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Topic: for how long will an arduino deliver? (Read 4209 times) previous topic - next topic


Hi all!

I made a simple alarm with an arduino uno. The arduino has a digital port set as input, which tells it if it is armed or disarmed.
Another is connected with an ir movement sensor, and another is an output connected to a relay, with a siren mounted on.

My question is, for how long will an arduino work without problems? Is it bulletproof? Will it stay there forever waiting someone to brake in? Will it respond every time i arm it? Or after a while it will fail due to memory problems for example? In general, can i trust it for an alarm system, or a home automation one with no reboot?


I would not say a normal Arduino running non-professional code off a wall wart is "bullet proof", but in general, with a well-written program, reliable power supply etc you would expect it to run indefinitely.

Rob Gray aka the GRAYnomad www.robgray.com


And can you tell me where to read some professional-written code to compare?


You are right!

It is easy to implement it with a couple of relays, a flip flop and some more. But the alarm/sensor is a part of a larger project of total home automation. The final project should control everything. From the doors to the water supply. Thats why it needs to be bulletproof or to fail gracefully as you say. It has a web page to control it with anything on a network. But the point is to be automated. To see and interact. To pass as clever. And to some point is done, but recent problems had made me asking about credibility. Can i rely on arduino to deliver? When im done i will post the code to evaluate if its ok with you. It is not commercial, it is for my home, which i built to accept a controller to handle everything. My project is powered through a large ups, so power is not a problem. Portability is not an issue also, and connections aren't a problem since i had short circuit problems. I ve made a custom board. The weak link is the code or/and the arduino, if it can be a weak link.
Here, in Greece, we do not have home insurance. We do not even think about it. So it is not a problem.


The hardware will generally do fine.  There are a few things that will help in your quest for bulletproofing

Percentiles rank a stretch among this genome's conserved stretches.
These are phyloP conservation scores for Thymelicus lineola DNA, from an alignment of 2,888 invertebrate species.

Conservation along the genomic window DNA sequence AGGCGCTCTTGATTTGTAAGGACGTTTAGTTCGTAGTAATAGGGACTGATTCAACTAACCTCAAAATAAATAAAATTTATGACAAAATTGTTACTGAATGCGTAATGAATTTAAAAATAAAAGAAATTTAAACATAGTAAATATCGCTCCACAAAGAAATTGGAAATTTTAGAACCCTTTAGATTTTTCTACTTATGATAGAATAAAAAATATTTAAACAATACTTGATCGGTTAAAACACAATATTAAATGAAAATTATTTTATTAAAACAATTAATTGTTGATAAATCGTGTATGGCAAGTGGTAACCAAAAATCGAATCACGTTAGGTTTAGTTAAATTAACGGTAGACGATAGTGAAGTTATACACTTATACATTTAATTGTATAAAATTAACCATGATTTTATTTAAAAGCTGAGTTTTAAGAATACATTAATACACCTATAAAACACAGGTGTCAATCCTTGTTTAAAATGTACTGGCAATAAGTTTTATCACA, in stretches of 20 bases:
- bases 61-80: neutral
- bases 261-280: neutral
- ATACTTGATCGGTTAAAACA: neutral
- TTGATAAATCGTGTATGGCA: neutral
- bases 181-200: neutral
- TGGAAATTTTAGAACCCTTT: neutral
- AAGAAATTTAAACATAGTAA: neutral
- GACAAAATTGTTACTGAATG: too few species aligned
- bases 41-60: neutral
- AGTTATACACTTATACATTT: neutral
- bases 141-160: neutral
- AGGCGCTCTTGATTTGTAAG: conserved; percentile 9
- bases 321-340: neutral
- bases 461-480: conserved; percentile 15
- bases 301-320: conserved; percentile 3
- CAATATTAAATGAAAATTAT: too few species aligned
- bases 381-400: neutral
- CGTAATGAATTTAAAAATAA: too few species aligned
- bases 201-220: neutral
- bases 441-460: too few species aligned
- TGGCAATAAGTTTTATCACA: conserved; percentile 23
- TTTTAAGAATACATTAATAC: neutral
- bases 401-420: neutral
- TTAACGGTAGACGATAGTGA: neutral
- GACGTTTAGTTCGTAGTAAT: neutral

• Diagnostics, monitoring, notifications. You'll want easy ways to determine whether things are working, and a way to find out when they're not
• Testing.  Exhaustive testing if every component will help flush out the bugs
• Avoid libraries.  The least stable parts of an Arduino system are the libraries.  Especially stuff off the playground, but even the packed in  have occasional issues.  The less code you have, the less bugs.


I saw a master caper movie once. The bad guys just sprayed a quick setting foam into the alarm horns before breaking the security circuits.




I just came across this post. So I've been running a IR based home automation system and its uptime is 321 days, it hasn't crashed since, no random number generation nothing. A machine is as good as its code. I hope that answers your question on the bullet-proof-ness of arduino. Its pretty reliable, after all its just a bunch of counters registers and adders (it will remain intact till you mess up the supply or any other external factor on which its dependent).


and thousands (10s of thousands?) of transistors simply has more to go wrong.

Considering a DS3231 RTC has 33000 transistors I'd say hundreds of thousands.


Thank you all for your answers. I will post my project as soon as it is finished.

I saw a master caper movie once. The bad guys just sprayed a quick setting foam into the alarm horns before breaking the security circuits.


The foam that you are looking for is polyurethane, it is very good for that job, but there are foam-resistant sirens nowdays... just google it.


but there are foam-resistant sirens nowdays

I bet people didn't think that would be something they would need to make :D


A few years ago I built an arduino-based controller for a dust collector (woodworking equipment).  It's been running 24x7 ever since, hasn't failed to work once.

just a data point.



Like said previously, stay away from the libraries! If you want something done right, you better do it yourself. ;)
This... is a hobby.


Lots of things are more likely to let you down in such a system before the Arduino messes up... for instance, how can you be sure that there will be power? Bad Guys are not unknown to take advantage of power outages to "visit" properties.

I have one that runs my Perpetual Pendulum....


... for weeks at a time without needing a reset. (I'd claim longer up times for it, but I turn it off from time to time, and the dog knocks the electromagnet out of place from time to time.)

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